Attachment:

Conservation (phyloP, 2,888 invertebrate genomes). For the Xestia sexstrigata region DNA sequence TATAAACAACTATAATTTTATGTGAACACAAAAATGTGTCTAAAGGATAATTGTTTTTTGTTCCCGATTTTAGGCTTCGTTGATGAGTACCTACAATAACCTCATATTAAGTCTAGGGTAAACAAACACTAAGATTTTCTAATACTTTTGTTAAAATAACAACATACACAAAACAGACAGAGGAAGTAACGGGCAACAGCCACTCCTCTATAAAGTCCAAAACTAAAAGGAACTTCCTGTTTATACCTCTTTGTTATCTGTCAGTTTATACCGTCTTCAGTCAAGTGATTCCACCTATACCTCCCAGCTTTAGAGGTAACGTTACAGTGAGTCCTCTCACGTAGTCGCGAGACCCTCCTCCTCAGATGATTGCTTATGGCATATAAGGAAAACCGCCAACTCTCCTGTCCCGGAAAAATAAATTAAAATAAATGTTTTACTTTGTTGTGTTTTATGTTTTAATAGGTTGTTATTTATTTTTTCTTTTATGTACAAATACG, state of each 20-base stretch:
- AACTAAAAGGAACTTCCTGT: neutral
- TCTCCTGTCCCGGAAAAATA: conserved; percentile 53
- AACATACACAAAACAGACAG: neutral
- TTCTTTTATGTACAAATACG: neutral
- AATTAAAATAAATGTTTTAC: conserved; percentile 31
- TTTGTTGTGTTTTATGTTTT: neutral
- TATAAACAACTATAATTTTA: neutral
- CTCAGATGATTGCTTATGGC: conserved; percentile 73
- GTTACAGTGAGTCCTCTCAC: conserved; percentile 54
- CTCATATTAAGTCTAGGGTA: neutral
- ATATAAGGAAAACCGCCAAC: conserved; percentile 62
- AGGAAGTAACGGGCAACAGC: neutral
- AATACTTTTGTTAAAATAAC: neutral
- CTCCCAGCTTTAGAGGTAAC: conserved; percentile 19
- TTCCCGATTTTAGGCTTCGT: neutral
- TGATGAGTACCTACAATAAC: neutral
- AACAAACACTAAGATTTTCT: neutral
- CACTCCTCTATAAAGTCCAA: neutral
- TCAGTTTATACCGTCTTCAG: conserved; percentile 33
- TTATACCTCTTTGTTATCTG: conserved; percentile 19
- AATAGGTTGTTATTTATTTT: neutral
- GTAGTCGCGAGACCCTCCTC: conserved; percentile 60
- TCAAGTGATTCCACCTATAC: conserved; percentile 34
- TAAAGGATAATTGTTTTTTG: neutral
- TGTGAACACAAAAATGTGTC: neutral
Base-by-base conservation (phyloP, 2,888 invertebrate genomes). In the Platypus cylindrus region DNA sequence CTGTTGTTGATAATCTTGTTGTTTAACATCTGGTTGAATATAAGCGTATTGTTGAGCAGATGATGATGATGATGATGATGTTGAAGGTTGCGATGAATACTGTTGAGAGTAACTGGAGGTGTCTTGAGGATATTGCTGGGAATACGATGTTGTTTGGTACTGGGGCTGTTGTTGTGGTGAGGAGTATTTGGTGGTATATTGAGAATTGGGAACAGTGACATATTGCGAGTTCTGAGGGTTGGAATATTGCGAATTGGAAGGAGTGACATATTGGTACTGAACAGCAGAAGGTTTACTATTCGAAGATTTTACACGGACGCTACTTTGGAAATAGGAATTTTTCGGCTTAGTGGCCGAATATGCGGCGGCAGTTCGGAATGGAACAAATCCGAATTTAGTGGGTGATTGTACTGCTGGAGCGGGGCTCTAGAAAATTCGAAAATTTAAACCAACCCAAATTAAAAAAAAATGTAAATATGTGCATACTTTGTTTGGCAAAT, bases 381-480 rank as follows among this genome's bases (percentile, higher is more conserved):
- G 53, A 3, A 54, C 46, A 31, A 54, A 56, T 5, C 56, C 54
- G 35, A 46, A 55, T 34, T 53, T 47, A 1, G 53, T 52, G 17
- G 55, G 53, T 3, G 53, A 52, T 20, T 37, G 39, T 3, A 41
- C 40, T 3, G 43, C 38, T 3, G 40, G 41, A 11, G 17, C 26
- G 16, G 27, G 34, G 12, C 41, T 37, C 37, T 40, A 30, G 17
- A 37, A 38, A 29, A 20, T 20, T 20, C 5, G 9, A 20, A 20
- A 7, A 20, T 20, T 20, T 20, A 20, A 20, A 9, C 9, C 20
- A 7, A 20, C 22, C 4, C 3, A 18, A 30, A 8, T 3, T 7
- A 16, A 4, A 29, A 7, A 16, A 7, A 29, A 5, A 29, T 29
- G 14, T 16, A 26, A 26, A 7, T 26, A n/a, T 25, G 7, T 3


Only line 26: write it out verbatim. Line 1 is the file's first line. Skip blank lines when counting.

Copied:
- TGTGAACACAAAAATGTGTC: neutral